×

Uh-oh, it looks like your Internet Explorer is out of date.

For a better shopping experience, please upgrade now.

The Gentlemen and the Roughs: Violence, Honor, and Manhood in the Union Army
     

The Gentlemen and the Roughs: Violence, Honor, and Manhood in the Union Army

5.0 1
by Lorien Foote
 

See All Formats & Editions

Finalist for the 2011 Gilder
Lehrman Lincoln Prize

"A seminal work. . . . One of the best examples of new, sophisticated scholarship on the social history of
Civil War soldiers."

The Journal of Southern History

“Will undoubtedly, and properly, be read as the latest word on the role of manhood in the internal dynamics of the
Union

Overview

Finalist for the 2011 Gilder
Lehrman Lincoln Prize

"A seminal work. . . . One of the best examples of new, sophisticated scholarship on the social history of
Civil War soldiers."

The Journal of Southern History

“Will undoubtedly, and properly, be read as the latest word on the role of manhood in the internal dynamics of the
Union army."

Journal of the Civil War Era

During the Civil War, the Union army appeared cohesive enough to withstand four years of grueling war against the Confederates and to claim victory in 1865. But fractiousness bubbled below the surface of the North’s presumably united front. Internal fissures were rife within the Union army: class divisions, regional antagonisms, ideological differences, and conflicting personalities all distracted the army from quelling the Southern rebellion.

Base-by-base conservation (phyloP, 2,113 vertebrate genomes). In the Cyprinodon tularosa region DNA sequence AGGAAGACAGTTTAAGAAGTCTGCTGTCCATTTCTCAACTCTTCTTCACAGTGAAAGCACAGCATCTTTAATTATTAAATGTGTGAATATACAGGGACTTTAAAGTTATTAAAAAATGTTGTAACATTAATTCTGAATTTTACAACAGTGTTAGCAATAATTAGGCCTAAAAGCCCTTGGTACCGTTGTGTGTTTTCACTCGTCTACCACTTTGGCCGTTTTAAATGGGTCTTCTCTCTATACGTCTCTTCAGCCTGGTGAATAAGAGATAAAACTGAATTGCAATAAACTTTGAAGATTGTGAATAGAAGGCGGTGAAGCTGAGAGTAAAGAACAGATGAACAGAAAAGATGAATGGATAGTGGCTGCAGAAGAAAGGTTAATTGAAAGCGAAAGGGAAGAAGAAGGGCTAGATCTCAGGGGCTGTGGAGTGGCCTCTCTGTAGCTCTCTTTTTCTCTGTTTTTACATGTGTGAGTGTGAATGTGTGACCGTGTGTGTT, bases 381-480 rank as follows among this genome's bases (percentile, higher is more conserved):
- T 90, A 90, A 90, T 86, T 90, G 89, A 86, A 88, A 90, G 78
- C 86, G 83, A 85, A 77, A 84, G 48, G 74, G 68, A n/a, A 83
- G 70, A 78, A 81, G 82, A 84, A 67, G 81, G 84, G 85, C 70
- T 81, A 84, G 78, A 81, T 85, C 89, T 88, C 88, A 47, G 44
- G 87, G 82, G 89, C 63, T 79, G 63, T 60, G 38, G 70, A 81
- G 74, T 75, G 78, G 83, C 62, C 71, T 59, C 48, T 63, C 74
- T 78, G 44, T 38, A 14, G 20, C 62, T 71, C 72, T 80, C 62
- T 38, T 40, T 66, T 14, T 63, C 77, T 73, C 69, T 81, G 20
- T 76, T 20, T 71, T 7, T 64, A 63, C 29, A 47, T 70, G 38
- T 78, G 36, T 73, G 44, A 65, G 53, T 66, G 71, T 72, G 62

In this highly original contribution to Civil War and gender history, Lorien Foote reveals that these internal battles were fought against the backdrop of manhood. Clashing ideals of manliness produced myriad conflicts, as when educated, refined, and wealthy officers (“gentlemen”) found themselves commanding a hard-drinking group of fighters (“roughs”)—a dynamic that often resulted in violence and even death. Based on extensive research into heretofore ignored primary sources, The Gentlemen and the Roughs uncovers holes in our understanding of the men who fought the Civil War and the society that produced them.

Editorial Reviews

From the Publisher
“It is commonplace to observe that war is the ultimate test of the ‘manhood’ of soldiers. But in the Civil War—as probably in all wars—the meaning of manhood was contested, as Lorien Foote makes clear in this fine study of Union soldiers. Making intelligent use of regimental reports and court-martial records, among other kinds of evidence, she teases out the various perceptions of manhood in this study that offers stimulating new interpretations of the values of soldiers in the broader context of American Victorian culture.”
-James M. McPherson,author of the Pulitzer Prize‒winning Battle Cry of Freedom: The Civil War Era

"Foote is to be commended for drawing attention to the much-neglected 'roughs,' and for offering a means by which to study their behavior...Foote has delivered a far more substantive presentation of this group than has heretofore existed...this is an important and provocative study."-Steve Tripp,The North Carolina Historical Review

Product Details

ISBN-13:
9781479897841
Publisher:
New York University Press
Publication date:
06/21/2013
Edition description:
Reprint
Pages:
252
Sales rank:
476,027
Product dimensions:
5.90(w) x 8.90(h) x 0.70(d)

Meet the Author

Lorien Foote is Professor of History at Texas A&M and the author of Seeking the One Great Remedy: Francis George Shaw and Nineteenth-Century Reform.

Customer Reviews

Average Review:

Post to your social network

     

Most Helpful Customer Reviews

See all customer reviews

Gentlemen and the Roughs: Violence, Honor, and Manhood in the Union Army 5 out of 5 based on 0 ratings. 1 reviews.
Anonymous More than 1 year ago
I enjoyed the book and would recommend to anyone with an interest in the American civil war. It was entertaining to read how the military justice system of the tlme attempted to deal with the soldiers different attitudes of how a man should respond to military authority. Being a former staff judge advocate, I sympathized and was entertained.